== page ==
Purpose of review: The aim of this review is to summarize the current evidence on the safety and effectiveness of moving oral contraceptives from prescription-only to over-the-counter (OTC) status. The review also examines women's interest in OTC access to oral contraceptives, as well as potential barriers and facilitators to an OTC switch.
Recent findings: Studies show that women can safely self-screen for contraindications to oral contraceptives – especially progestin-only pills – without the aid of a clinician. One study in Texas found that women using pills obtained OTC in Mexico were significantly less likely to discontinue compared to women obtaining pills at US clinics by prescription. A national representative survey of US women at risk of unintended pregnancy found widespread interest in using OTC pills, and many women worldwide already have access to pills without a prescription. On average, the most US women report being willing to pay for an OTC pill is $20.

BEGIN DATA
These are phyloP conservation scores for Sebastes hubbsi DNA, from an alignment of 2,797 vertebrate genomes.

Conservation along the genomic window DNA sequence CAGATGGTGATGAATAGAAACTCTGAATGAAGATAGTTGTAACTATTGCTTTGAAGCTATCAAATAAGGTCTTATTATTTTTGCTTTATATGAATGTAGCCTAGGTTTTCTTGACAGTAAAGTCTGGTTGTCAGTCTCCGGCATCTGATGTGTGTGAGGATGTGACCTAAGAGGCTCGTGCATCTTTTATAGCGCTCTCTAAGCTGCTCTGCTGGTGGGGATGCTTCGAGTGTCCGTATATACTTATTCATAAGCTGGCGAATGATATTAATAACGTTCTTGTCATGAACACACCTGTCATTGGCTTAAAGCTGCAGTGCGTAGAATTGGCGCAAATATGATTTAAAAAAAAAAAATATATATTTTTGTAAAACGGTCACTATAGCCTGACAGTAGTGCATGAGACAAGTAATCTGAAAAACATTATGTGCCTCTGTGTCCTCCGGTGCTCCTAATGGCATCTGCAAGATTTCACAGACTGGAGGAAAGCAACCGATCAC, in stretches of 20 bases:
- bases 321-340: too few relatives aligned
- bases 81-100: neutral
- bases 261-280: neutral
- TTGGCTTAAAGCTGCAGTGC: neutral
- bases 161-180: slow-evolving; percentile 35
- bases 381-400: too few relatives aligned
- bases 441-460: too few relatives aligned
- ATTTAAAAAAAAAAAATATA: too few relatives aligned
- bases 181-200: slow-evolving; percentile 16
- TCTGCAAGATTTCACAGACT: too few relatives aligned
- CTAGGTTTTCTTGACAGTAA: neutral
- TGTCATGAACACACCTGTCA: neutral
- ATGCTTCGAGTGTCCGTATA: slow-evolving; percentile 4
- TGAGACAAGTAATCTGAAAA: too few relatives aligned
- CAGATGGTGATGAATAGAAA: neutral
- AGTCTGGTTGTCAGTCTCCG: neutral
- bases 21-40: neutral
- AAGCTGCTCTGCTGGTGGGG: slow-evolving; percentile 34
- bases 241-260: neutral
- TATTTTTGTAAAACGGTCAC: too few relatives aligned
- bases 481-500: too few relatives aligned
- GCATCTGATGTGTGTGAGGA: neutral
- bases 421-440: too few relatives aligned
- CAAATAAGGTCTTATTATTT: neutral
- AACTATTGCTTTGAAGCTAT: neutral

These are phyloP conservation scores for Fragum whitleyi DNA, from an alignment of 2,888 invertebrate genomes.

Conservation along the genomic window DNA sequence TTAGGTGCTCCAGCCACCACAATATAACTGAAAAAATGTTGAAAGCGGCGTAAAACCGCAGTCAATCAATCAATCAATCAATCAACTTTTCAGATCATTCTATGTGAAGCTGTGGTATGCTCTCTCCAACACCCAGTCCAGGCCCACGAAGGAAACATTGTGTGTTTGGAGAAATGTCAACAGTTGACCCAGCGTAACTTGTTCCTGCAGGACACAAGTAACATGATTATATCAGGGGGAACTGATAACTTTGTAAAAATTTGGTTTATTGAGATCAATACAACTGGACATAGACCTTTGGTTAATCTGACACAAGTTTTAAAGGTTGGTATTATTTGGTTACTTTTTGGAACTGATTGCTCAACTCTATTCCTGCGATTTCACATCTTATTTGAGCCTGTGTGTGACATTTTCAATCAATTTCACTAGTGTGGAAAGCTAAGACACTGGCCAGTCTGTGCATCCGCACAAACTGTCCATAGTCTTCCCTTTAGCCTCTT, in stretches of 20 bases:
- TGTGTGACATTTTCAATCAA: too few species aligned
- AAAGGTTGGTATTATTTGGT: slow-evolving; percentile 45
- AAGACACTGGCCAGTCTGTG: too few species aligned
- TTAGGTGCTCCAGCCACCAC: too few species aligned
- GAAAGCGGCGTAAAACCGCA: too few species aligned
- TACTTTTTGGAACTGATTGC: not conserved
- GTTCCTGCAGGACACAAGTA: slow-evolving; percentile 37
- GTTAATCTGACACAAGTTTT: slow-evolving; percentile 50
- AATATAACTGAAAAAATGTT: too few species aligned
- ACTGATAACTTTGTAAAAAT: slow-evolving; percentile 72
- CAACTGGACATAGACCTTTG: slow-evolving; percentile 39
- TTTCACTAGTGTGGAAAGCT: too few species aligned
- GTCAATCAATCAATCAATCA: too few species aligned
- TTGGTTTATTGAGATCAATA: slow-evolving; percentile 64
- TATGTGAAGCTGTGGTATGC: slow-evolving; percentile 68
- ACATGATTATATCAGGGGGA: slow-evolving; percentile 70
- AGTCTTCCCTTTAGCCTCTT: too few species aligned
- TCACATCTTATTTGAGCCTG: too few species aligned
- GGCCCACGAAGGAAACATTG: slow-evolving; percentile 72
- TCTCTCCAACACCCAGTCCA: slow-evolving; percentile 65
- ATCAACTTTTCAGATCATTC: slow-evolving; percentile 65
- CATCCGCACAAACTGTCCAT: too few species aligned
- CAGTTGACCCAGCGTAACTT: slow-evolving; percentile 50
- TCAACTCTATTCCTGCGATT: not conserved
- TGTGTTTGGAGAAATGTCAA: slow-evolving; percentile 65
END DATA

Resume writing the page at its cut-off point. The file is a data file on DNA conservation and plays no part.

Summary: OTC access to oral contraceptives could help to reduce unintended pregnancy by increasing the number of pill users, improve continuation and reduce gaps in use. It is critical that a future OTC pill be made available at an accessible price, and it should be covered by insurance without a prescription. Research suggests that common concerns about the safety of oral contraceptives OTC and a potential negative effect on women's use of preventive services are largely unsupported.